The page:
Levy, a Democrat, has $4 million in his campaign coffers and has regularly been mentioned as a potential statewide candidate, if not for governor than attorney general if Attorney General Andrew Cuomo runs for governor as expected.
Levy’s political consultant Michael Dawidziak said this afternoon that Levy’s focused solely on a potential run for governor, saying that his skill set is as an executive.
“On a sheer resume, I would question anybody to challenge the statement that he has the best resume to run for governor,” Dawidziak said.
Dawidziak said Levy’s intention would be to seek the Democratic nomination, though he wouldn’t rule out Levy discussing a potential run on the GOP line, saying it is something that would have to be offered, not sought.
If Levy seeks the Democratic nomination for governor, it would complicate what is expected to be a battle between Gov. David Paterson and Cuomo, potentially splitting Democrats even further despite polls showing Cuomo with a huge lead among Democratic voters.
Earlier this year, there was some talk of Levy running as a Republican, in part because the conservative Democrat has angered Democrats within his own party, particularly his position on illegal immigration and some of his comments on the issue.
In a news release, Levy touts his ability to oversee difficult fiscal times, saying he inherited a $238 million budget shortfall in 2004, the largest in Suffolk County history and turned it into a surplus, leading to six years without a tax increase. He’s in his second term as county executive and is a former state assemblyman.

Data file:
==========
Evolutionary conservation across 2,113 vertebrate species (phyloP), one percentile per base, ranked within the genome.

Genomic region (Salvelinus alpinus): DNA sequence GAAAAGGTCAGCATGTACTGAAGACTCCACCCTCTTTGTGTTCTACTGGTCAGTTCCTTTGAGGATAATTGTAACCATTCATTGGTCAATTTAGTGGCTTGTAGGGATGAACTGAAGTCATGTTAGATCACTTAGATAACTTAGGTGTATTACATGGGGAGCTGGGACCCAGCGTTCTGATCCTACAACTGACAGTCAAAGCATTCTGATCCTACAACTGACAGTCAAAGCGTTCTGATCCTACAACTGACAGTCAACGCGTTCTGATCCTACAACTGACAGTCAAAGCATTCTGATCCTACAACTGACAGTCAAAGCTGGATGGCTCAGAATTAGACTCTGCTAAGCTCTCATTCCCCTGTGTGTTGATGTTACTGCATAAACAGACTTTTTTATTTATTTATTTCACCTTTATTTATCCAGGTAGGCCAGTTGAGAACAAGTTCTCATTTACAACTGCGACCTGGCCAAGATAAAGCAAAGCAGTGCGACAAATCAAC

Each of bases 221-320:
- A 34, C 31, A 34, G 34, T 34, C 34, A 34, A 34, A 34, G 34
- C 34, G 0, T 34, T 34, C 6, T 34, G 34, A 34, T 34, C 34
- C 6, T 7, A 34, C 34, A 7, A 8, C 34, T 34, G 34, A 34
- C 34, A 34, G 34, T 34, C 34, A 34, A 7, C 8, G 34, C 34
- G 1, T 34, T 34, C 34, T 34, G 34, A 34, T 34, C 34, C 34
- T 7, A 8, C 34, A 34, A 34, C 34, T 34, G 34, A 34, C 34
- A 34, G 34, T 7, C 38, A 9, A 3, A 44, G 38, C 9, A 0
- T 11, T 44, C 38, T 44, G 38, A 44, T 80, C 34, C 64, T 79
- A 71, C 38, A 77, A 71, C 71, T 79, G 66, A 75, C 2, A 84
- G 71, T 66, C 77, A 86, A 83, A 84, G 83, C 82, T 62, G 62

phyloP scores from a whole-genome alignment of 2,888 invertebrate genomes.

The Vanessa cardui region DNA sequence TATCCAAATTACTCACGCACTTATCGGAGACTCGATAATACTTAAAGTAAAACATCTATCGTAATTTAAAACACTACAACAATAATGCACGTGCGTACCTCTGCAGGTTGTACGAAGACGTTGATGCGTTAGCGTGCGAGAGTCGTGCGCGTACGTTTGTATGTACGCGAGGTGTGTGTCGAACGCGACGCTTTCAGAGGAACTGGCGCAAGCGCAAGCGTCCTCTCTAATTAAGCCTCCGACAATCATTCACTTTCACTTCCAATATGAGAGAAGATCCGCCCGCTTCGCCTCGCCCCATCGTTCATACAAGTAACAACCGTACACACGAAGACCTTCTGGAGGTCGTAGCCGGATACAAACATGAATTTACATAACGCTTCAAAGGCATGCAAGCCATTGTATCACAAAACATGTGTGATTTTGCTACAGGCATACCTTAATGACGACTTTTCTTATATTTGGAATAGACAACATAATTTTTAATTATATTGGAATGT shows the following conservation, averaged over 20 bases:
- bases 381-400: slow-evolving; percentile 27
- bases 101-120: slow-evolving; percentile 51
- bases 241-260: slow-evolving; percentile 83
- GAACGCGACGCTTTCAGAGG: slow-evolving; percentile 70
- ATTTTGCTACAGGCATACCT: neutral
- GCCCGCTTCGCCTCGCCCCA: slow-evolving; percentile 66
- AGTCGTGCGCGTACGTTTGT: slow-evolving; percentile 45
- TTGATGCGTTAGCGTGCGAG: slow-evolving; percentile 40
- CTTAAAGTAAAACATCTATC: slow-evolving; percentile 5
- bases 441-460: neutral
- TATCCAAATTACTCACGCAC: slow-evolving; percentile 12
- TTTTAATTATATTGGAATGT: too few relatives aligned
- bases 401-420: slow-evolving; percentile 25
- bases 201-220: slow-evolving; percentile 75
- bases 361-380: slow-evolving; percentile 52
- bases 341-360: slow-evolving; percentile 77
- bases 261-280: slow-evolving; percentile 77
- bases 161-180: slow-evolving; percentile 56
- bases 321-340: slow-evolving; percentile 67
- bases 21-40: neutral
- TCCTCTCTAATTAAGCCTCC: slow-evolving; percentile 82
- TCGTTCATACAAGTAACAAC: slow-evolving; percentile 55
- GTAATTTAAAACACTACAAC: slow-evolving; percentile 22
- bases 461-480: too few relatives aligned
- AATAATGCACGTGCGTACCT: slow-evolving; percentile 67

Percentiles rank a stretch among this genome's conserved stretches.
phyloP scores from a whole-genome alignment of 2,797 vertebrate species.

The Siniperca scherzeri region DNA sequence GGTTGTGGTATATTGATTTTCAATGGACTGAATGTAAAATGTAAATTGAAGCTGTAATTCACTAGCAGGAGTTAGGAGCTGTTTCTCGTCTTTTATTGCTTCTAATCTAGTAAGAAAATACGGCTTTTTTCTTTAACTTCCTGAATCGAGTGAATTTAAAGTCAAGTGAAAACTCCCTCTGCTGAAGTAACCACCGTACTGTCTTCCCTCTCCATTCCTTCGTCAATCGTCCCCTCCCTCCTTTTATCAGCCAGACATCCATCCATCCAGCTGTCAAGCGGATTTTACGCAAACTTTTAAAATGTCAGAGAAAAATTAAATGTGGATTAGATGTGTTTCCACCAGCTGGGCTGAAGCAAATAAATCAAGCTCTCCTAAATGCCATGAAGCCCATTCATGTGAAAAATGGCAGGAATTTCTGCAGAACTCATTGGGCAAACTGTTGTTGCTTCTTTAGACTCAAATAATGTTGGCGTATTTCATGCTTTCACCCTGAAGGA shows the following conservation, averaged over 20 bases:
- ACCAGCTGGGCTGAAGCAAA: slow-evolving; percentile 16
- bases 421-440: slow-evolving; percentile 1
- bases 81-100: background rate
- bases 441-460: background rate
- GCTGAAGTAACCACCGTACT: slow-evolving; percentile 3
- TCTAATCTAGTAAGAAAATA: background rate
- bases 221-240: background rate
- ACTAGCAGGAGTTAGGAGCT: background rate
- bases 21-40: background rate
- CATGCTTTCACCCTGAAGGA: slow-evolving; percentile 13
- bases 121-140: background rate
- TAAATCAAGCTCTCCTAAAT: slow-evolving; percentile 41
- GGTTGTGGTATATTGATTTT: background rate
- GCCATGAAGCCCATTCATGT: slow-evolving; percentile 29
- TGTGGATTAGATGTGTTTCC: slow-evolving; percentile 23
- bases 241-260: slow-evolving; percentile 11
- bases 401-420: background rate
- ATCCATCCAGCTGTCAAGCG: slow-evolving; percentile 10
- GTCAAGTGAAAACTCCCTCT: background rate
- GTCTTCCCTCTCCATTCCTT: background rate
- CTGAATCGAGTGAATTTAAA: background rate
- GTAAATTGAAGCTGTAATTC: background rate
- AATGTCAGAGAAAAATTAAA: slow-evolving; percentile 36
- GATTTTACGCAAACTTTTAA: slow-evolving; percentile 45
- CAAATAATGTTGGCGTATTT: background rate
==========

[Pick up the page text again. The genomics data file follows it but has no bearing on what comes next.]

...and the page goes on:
“I relish the challenge and opportunity of taking a government on fiscal life support and, through needed fiscal discipline, bringing it back to health,” Levy said. “I would be one guy who would turn the state upside down and inside out. I would run the state like our families balance their checkbooks, understanding that there must be a bottom line.”
Updated: Levy called in to talk some more about his potential candidacy, saying his experience as an executive is the right one for the state’s tough fiscal condition. He said he oversees a county larger than about a dozen states.
Levy wouldn’t rule out a run for another potential statewide office, instead of governor, but said “The position that intrigues me the most is an executive one.”
He said he would welcome support from other parties, as he received when he was cross endorsed in 2007 by the Republican, Conservative and Independence parties, but he said he’s a Democrat.
And on immigration, he said his position is no different than President Obama’s: He supports legal immigration, but opposes illegal immigration. He said the issue was prominent in his county executive primary in 2003, but Levy still won support among Democrats by a 2-to-1 margin.